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From Jonathan Ellis <>
Subject Re: Heap usage: Some clarification
Date Fri, 04 Feb 2011 16:08:34 GMT
by default cassandra will use mmap data access on 64 bit environments.

meaning, we don't _allocate_ anything off heap, but mmapped data
counts towards resident memory as reported by top.  the OS manages
paging it in on demand.

On Fri, Feb 4, 2011 at 5:06 AM, Nick Telford <> wrote:
> Hi guys,
> Users frequently ask questions regarding memory tuning and heap usage; one
> of the more common being: "why does top report resident memory usage larger
> than -Xmx?".
> I'd like to get some clarification on the usage patterns in Cassandra so I
> write something up in the Wiki and generally answer questions better.
> I understand that the -Xm(s|x) flags only affect the JVM managed heap, and
> that memory is also allocated for the stack (per-thread), program code and
> native heap. Of these, I can only see the native heap being a major
> contributor to memory usage. Would I be right in saying that this is due to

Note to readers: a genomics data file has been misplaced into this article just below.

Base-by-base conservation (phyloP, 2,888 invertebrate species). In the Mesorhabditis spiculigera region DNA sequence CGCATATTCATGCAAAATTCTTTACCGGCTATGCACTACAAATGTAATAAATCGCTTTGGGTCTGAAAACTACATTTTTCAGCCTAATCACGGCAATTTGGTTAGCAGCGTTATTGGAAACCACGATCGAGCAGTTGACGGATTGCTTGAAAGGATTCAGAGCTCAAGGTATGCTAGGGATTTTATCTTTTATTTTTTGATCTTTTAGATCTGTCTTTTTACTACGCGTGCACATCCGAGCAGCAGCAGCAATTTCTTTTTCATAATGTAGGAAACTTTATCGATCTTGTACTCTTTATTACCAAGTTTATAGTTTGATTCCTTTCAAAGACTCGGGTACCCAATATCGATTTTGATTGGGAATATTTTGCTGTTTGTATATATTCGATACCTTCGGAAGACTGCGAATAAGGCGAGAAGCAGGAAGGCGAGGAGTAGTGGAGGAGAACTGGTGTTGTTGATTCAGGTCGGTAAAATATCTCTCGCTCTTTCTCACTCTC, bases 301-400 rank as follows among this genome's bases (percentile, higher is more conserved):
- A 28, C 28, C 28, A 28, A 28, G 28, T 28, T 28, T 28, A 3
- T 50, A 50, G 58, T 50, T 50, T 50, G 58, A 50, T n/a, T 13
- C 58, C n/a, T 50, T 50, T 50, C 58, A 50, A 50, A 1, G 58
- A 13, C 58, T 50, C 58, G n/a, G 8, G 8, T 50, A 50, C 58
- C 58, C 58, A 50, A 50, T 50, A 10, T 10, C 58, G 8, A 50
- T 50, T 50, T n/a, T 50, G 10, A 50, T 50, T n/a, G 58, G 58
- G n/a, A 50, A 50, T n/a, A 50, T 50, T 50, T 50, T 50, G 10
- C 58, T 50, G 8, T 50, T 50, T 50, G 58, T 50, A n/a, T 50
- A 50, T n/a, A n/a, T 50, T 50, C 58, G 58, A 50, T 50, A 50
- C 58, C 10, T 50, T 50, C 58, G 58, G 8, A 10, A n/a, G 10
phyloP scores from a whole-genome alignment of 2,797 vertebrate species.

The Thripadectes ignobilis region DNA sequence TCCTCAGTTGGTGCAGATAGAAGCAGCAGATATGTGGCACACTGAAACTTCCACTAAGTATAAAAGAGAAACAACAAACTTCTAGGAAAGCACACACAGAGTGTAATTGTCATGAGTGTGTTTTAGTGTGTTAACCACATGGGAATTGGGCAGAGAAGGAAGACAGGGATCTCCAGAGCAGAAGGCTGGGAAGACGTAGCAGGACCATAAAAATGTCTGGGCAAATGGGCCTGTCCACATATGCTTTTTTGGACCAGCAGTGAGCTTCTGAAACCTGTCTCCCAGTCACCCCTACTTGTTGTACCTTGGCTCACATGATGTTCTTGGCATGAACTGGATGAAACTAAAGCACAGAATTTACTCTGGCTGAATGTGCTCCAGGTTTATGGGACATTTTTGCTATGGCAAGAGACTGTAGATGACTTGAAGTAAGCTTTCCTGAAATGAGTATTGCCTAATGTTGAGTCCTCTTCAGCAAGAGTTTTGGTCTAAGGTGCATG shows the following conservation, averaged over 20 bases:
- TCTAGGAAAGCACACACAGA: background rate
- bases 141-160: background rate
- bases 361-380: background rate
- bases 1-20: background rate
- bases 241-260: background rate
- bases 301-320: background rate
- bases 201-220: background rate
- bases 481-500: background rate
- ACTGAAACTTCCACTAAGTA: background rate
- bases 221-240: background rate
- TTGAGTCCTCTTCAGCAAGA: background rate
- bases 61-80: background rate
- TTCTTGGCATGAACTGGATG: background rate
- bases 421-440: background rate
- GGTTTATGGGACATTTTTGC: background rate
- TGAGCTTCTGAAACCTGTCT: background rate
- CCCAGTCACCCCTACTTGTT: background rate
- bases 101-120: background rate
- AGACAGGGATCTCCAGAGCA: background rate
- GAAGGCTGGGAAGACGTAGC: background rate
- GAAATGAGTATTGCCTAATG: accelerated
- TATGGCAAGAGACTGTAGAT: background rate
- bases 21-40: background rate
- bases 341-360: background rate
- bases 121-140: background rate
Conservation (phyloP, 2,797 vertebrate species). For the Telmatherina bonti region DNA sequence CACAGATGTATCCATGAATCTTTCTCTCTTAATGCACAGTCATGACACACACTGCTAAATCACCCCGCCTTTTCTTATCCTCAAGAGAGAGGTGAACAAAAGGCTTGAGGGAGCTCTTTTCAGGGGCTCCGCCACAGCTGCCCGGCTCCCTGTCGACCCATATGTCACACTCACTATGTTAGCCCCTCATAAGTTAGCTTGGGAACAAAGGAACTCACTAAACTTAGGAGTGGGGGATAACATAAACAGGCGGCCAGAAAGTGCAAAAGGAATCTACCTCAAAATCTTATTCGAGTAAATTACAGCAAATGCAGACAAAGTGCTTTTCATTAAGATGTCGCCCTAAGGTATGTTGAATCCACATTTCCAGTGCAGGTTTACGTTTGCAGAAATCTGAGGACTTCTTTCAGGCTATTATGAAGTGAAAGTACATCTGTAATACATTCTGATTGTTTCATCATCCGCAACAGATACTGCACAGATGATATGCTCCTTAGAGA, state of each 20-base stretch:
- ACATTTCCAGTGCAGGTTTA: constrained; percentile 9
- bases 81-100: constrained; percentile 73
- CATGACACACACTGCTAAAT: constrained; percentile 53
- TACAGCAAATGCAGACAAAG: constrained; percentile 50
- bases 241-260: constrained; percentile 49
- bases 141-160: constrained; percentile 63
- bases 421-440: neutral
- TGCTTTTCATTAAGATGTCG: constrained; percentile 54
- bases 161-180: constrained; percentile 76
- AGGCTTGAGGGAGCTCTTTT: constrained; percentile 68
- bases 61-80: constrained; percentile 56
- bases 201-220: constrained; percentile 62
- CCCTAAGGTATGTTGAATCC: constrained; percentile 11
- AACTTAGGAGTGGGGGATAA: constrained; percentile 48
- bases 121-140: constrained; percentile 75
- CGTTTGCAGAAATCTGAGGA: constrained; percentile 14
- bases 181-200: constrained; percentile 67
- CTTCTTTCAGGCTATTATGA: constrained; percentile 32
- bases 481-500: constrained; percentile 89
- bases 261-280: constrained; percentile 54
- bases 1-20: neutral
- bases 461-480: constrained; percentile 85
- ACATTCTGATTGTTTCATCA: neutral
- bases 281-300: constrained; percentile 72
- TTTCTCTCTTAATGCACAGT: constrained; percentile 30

> Cassandra's liberal use of NIO direct ByteBuffers? I couldn't find a whole
> lot of information on JVM memory usage, but what I did find[1] suggests that
> these are allocated outside of the native heap (with only a pointer object
> in the JVM heap).
> If that's correct, what specifically are direct ByteBuffers used for and
> when were they introduced? I seem to recall a lot of porting to ByteBuffers
> in 0.7, yet our production 0.6 cluster exhibits a high non-JVM heap usage
> that indicates otherwise.
> If I'm way off the mark, please could you guys point me in the right
> direction.
> [1]:
> Cheers,
> Nick Telford

Jonathan Ellis
Project Chair, Apache Cassandra
co-founder of DataStax, the source for professional Cassandra support

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